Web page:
Notre Dame of Years Past

The bus stop was down the street and a little to the left. We step-off and on to the dirt fading in to grass and out on the uneven neighborhood streets. Letting our feet lead the way that our eyes guided, home we were bound for. The first step in was the right turn off the busy road, the last of the busy roads and the succession of roads know only through bus windows, and taking a high view in of the places I’ve know by my own hiking-curiosity through the years. Those feet on broken streets and the dust transitioning it to the grass, the same kind of grass that browns outside while the heat and haze of summer keeps us in, and the same grass covering the steep hills between the porch outside the house of my little neighborhood.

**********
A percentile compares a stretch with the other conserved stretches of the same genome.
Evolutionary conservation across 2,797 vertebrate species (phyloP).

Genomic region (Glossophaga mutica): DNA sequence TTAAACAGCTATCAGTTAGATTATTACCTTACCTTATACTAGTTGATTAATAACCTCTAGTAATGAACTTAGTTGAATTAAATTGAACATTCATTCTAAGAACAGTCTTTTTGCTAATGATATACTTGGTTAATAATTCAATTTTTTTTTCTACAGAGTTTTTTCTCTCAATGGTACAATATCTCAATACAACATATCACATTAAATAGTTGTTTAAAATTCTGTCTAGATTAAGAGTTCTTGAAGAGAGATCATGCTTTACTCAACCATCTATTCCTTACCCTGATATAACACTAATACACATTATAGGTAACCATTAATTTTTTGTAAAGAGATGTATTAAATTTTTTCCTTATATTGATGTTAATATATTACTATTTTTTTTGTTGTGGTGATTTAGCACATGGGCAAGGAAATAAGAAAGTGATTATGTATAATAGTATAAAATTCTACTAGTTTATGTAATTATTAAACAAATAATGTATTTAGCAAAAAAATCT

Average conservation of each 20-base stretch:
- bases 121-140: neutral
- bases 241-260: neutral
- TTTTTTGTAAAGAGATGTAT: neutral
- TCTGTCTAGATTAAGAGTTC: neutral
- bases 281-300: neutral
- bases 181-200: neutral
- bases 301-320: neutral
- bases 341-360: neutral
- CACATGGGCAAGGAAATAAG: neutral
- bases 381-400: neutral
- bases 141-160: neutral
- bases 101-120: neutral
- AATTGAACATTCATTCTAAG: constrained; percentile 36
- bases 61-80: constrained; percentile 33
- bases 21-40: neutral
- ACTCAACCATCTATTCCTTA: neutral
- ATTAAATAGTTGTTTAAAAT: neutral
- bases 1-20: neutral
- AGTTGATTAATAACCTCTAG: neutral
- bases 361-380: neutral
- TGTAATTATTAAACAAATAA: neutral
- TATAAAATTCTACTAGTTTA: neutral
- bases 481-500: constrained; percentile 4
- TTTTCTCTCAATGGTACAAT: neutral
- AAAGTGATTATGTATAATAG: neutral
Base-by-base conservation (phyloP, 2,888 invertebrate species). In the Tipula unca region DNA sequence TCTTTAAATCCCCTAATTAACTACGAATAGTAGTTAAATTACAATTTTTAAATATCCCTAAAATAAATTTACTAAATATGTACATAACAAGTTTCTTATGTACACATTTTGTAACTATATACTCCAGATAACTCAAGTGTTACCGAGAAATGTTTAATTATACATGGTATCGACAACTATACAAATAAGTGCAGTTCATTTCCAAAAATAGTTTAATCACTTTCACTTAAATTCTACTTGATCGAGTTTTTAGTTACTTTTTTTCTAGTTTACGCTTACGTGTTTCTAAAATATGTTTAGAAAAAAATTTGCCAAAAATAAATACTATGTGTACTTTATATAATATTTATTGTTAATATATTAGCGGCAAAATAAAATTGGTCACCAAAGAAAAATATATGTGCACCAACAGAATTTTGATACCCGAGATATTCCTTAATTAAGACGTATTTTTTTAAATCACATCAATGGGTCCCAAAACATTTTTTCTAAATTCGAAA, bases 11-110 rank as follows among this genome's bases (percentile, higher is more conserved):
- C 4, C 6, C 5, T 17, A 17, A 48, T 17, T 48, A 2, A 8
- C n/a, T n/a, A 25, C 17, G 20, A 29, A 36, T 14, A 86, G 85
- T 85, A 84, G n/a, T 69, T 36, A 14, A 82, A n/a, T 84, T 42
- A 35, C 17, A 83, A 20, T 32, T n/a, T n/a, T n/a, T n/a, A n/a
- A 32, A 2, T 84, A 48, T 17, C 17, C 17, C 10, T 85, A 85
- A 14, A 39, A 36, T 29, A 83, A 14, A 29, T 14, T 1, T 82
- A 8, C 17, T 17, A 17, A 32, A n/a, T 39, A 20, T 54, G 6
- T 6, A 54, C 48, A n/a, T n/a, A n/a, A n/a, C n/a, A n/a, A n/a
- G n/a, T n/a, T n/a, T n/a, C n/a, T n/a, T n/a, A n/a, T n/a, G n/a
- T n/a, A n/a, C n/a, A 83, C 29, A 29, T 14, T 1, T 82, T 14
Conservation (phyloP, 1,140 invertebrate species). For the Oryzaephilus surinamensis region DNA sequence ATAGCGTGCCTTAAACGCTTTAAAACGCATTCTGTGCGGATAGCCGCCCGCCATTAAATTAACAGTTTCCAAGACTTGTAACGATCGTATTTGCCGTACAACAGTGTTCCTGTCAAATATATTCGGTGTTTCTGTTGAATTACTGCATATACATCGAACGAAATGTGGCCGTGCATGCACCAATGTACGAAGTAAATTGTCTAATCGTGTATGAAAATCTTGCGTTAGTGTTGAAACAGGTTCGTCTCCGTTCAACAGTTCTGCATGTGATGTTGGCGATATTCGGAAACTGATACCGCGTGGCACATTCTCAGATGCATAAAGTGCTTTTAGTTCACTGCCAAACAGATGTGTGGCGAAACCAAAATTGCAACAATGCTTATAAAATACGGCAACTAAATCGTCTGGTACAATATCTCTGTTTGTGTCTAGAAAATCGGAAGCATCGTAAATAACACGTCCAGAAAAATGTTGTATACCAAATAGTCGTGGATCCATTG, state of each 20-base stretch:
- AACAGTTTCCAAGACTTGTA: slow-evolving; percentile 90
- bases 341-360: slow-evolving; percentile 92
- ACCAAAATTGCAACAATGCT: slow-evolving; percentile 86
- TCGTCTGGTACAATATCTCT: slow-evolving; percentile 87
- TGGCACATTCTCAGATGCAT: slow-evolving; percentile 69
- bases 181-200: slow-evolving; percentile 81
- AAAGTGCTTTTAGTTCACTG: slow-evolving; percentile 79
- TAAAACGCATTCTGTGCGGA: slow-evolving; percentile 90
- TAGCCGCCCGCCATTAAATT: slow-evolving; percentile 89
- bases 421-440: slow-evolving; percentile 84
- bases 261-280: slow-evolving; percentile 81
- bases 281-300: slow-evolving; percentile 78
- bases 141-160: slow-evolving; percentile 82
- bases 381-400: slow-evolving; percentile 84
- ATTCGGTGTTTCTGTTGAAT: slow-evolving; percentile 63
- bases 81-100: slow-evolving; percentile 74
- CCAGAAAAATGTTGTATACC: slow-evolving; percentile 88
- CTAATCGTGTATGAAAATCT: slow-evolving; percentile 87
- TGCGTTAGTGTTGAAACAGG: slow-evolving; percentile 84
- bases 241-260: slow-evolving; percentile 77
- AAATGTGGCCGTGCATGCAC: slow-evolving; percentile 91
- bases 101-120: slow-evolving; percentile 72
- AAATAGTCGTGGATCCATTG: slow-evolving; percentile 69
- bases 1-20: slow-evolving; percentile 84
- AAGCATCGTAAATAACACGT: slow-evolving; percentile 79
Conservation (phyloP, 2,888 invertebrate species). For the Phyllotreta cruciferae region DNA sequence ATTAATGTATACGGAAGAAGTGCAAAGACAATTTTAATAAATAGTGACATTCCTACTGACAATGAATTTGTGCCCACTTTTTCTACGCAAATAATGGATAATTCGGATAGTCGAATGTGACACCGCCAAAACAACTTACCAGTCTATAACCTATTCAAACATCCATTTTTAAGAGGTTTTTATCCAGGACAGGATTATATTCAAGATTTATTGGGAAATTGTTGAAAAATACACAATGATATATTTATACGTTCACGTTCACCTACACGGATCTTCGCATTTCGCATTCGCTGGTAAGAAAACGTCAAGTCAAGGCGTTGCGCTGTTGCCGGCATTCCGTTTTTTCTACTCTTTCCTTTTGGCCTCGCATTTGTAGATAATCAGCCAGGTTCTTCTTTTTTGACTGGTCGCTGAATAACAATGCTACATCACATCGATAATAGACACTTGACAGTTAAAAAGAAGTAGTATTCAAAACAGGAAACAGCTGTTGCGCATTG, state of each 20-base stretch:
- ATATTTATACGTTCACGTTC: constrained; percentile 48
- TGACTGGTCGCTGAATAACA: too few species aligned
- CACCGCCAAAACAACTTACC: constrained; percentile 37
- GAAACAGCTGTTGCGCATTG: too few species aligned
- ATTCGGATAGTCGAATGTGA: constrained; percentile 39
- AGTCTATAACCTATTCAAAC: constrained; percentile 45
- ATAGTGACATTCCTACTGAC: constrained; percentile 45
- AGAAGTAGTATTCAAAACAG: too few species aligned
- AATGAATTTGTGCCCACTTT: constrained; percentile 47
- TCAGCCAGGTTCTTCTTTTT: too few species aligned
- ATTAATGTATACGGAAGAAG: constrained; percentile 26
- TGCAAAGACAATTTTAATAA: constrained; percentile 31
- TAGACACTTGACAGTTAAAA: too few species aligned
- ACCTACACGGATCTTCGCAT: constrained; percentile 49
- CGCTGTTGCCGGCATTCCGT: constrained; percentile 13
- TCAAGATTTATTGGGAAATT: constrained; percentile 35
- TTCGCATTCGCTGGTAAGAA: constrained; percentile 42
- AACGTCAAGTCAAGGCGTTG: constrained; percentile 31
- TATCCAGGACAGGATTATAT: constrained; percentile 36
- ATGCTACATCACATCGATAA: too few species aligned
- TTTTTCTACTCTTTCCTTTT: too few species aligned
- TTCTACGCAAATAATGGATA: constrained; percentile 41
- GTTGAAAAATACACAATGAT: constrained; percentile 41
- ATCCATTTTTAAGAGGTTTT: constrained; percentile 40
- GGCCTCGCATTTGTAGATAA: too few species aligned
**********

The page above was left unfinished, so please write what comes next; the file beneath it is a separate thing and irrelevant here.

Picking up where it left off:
To streets running parallel, or one to be exact, and I’d make my way along one standing tall between two lying flat. I can still remember the houses that I would see for scenery every day, and find it funny that I never knew those who called them home or those who could see me pass outside their window daily. There was one that was orange and another blue, and one that was white after an open “field” bigger than one I had ever knew. It would be funny to see what’s in quotation marks and compare it to the empty spaces I’d grow and know, but then it was large, sun-scorched, and only counting days between when it was cut. Closer now and that field cut to depletion, and an immediate neighbour of mine plotted behind us and across from a friend. My friend, too, had land so large and spacious but covered in living grass. Life marked their feet all over it, pressing prints of folded blades of grass, but I’m getting ahead of the younger me walking down the lane. My friend’s home and my bitter neighbor’s, two parallel like beams of a finish-line, were the last things I crossed before the fence. With legs of boards like piano keys and a trellis for a shirt, this long guard of our backyard was the next plunge deeper in to the comfort of home. A big tree I would never climb, an above-ground pool seemingly broken and needing repair as a spring tradition, and the white grid of stones making a patio….. it felt like a front yard more than a back one.